How my Dad would describe my Uncle dry shaving, a habit formed in the trenches during the war. My Dad was particularly impressed by watching him one time when a small piece of metal or shrapnel broke the surface of the skin and was picked out.

Where is your grand uncle buried? In Glasnevin.

Do you have any mementos of him?

Yes, these old work documents, which are precious to us. My Dad gave me them to me as our son is the next ‘David’ in our line of the Edwards family.

William Byrne – A Corkman who was gassed twice, but lived

Munster Fusiliers on the eve of World War One

Name of soldier : William Byrne

Descendent : Liam Byrne

In 2013, Phibsborough resident Liam Byrne died tragically in an accident on his beloved Inishbofin Island, off the Galway coast. The small island was, and still is, a family holiday destination and bolthole, and the original homeland of the family of his wife Carmel.

Liam is pictured above, rowing a boat, and below, with his wife Carmel, in the doorway of their Inishbofin house. Liam was a lively and curious character and is still greatly missed by his family and friends. He was involved in the truck leasing business, and had travelled the world as a truck driver, including much of the Middle East

Liam’s Uncle William, a Corkman, fought in World War One where he was gassed and wounded twice and, at one stage, left for dead on a stretcher until he showed signs of life. His brother, John – Liam’s other Uncle – was in the British Navy.

Liiam’s daughter, Sarah Anne, describes the family memories of William below. Sarah has already described the wartime experiences of her granduncles on her mother Carmel’s side in another post on the site, including the rueful warnings of her Great Aunt Sally.

Great Aunt Sally – ‘You’ll get no more sons from me’ – The Lion and the Shamrock

Sarah Anne Byrne

Your father’s name : Liam Byrne

Your veteran relative: Grand Uncle, William Byrne

Period of activity: World War One

Specific regiment: The Royal Irish Munster Fusiliers

Areas served in : The Western Front.

Did you have much contact with him?

No, he died in his eighties sometime in the 1970s. He was born in Cork on January 08, 1894 and there were 15 years between him and my grandfather who was born in 1909.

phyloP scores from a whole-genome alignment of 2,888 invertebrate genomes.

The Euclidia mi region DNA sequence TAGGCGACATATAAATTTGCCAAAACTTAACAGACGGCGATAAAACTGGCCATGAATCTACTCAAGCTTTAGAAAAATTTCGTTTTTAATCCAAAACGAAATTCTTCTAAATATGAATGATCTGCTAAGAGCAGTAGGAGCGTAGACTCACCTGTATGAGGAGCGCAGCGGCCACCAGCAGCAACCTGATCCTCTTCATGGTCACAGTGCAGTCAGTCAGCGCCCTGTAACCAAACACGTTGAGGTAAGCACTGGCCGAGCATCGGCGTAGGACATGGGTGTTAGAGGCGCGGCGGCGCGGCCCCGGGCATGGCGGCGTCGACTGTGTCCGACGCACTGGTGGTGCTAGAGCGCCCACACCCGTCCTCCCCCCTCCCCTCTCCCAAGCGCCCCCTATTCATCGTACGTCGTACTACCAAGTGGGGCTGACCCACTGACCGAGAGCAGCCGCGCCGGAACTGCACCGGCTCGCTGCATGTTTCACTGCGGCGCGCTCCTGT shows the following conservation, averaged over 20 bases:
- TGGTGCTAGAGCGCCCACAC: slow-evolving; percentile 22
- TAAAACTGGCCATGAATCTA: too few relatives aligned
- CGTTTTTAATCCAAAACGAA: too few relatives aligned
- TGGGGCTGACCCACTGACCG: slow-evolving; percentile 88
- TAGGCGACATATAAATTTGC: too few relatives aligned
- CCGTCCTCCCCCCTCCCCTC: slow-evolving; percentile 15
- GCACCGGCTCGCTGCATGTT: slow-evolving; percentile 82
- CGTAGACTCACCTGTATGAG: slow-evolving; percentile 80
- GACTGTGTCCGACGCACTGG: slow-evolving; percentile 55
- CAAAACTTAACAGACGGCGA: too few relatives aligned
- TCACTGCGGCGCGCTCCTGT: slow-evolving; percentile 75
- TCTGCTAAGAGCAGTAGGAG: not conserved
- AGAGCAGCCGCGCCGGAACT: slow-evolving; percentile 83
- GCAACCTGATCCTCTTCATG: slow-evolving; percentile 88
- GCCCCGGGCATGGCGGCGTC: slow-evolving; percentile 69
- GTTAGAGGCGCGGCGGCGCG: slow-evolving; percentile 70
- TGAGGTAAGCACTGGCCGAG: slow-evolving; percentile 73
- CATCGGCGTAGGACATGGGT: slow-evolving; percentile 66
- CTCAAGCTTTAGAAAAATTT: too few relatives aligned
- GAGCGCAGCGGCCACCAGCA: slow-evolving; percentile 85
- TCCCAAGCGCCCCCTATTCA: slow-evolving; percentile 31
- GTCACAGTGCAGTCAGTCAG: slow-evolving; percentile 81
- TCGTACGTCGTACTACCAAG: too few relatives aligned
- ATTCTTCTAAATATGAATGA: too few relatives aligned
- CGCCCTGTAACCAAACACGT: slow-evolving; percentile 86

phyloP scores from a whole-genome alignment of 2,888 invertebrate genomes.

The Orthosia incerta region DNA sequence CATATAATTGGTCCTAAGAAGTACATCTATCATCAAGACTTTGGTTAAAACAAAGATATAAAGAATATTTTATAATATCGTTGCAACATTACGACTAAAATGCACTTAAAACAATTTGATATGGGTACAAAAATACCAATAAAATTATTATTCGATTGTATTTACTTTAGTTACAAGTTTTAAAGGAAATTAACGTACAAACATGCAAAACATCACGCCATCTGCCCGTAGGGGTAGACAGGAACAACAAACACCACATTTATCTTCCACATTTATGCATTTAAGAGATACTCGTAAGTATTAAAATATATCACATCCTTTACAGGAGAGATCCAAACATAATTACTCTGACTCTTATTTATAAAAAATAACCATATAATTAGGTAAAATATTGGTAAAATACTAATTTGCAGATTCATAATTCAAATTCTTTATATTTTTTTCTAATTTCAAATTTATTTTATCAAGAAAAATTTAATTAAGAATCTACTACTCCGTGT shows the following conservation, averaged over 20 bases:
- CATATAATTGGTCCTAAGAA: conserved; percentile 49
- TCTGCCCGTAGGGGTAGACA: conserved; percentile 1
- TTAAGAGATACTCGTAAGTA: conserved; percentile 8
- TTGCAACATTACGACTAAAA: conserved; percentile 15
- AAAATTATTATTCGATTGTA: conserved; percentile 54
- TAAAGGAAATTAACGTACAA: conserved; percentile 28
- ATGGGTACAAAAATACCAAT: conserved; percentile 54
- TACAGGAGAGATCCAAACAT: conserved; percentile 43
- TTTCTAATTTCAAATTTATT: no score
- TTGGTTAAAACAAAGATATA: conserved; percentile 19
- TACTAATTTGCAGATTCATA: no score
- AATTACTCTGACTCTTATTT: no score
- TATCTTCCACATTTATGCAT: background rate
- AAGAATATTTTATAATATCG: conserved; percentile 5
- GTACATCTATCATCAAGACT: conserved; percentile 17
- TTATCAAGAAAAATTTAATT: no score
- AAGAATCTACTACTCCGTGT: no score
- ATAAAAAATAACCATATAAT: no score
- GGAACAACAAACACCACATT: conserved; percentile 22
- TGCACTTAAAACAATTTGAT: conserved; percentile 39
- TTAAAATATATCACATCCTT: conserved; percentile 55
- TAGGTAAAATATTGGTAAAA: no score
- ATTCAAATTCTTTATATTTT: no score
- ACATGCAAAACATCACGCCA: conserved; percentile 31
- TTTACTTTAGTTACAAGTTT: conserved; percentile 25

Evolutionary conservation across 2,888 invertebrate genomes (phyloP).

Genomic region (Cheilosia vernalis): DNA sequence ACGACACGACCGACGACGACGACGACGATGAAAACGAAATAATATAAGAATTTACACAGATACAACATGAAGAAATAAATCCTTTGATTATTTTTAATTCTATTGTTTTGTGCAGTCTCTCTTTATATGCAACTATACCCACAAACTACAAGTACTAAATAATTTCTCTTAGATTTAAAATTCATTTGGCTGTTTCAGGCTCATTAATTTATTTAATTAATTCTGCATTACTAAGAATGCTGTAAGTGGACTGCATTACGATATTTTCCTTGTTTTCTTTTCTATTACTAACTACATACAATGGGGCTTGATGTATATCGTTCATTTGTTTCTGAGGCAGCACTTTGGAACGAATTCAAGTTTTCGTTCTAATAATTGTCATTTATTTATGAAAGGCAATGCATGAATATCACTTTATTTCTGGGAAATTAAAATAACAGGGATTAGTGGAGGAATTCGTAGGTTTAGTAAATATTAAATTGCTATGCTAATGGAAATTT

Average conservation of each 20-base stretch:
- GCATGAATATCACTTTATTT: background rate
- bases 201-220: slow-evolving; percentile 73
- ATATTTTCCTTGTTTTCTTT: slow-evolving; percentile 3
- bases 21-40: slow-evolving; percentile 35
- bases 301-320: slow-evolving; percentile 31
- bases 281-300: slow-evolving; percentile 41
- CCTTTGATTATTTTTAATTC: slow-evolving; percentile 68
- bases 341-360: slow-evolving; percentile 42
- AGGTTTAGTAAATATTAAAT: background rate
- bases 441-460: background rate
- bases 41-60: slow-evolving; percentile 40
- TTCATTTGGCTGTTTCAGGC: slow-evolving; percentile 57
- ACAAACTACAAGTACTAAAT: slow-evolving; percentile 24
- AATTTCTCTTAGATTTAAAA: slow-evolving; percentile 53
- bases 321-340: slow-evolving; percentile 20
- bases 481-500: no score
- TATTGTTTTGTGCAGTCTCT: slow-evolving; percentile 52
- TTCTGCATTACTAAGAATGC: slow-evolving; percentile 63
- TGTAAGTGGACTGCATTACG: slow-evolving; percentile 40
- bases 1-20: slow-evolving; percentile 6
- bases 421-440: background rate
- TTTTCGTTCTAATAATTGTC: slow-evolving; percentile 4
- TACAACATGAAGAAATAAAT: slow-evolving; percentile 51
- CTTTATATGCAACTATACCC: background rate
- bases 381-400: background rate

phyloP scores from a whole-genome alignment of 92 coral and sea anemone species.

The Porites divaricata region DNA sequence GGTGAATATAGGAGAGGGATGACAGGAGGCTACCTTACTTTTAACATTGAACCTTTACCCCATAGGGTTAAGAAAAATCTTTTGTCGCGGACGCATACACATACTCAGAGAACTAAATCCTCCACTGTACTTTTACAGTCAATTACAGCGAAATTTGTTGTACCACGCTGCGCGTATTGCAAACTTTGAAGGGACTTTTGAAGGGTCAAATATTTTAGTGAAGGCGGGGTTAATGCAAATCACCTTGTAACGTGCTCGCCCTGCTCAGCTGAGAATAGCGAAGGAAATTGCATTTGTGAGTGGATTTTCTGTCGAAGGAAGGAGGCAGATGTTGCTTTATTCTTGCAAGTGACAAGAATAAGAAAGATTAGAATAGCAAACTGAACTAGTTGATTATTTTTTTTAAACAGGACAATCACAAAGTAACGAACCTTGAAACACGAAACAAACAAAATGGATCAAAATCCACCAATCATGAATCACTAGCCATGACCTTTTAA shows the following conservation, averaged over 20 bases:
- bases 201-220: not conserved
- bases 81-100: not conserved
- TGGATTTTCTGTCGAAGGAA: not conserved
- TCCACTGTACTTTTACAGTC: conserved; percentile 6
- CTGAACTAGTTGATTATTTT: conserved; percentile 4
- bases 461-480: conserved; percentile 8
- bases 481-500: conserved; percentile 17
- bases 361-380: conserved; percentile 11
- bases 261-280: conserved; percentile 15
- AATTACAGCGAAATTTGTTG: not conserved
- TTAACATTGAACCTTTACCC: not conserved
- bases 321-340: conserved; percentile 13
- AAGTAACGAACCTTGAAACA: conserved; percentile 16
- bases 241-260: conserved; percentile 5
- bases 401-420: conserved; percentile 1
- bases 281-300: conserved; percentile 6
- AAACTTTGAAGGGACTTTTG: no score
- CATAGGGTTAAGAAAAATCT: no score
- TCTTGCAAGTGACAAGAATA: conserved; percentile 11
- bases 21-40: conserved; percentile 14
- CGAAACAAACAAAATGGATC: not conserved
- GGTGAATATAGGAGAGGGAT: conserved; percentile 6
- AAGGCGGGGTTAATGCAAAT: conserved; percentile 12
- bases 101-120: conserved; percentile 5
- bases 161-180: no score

Dad’s grandfather was William and he named his eldest son William after his father as was the custom. Also, Dad’s father was the youngest of 9 and so Willam was much older.

Above : Carmel and Liam Byrne in Inishbofin

What were your family’s most striking memories of William Byrne ?

According to Grandad, William was wounded and gassed twice. On one occasion, William was being put on a stretcher by the burial squad but he moaned or otherwise showed that he was alive and recovered.

Grandad also said that he remembered a telegram coming to his home and his father said ‘I suppose this is it’ thinking that he was being notified of his son’s death.

Where is he buried? In a cemetery in Cork.

Do you have any mementos of him?

No, just the memories. We have no photos of him.

Munster Fusiliers leave for France, 1914

Michael Scully – From the Liberties to the Somme

Worcestershire Regiment taking in German prisoners

Name of soldier : Michael Scully

Descendent : John McDonnell

John McDonnell must have been the happiest street cleaner in North Dublin before he stepped down from Dublin City Council in 2017. He was a regular sight to be seen around Phibsborough crossroads in the morning pushing his dust cart and lifting people’s spirits with a greeting and a broad smile. He is now retired and lives on Dowth avenue in Cabra.

The Worcester Regiment traces its origins back to 1694 and spent its early years in Ireland before amalgamation with other regiments. It suffered heavily in World War One, losing 9,000 of its 15,000 officers and men. Its battalions most fought on the Western Front but also in Gallipoli, Mesopotamia (modern Iraq), Italy and in Russia.

Your own name : John McDonnell

Your relative : Grandfather Michael Scully

Period of activity: World War One

Specific regiment: Worcestershire Regiment

Areas served in: Belgium and France. The Somme.

Did you have much contact with him?

No, he died in 1920 before I was born.

What are your most striking memories of him?

He came from the Liberties in Dublin. He had a tough time of it at the Western Front and never really recovered.

Where is he buried?

In Grangegorman military cemetery.

Do you have any mementos of him?

There were some in the family but they got sold, much to our annoyance. I hear this happens often with the families of veterans.


More about the Worcester Regiment on this excellent website about World War One created by the University of Limerick and based on archive of the Armstrong family of Moyaliffe Castle, County Tipperary

Worcestershire Regiment | It’s a Long Way To Tipperary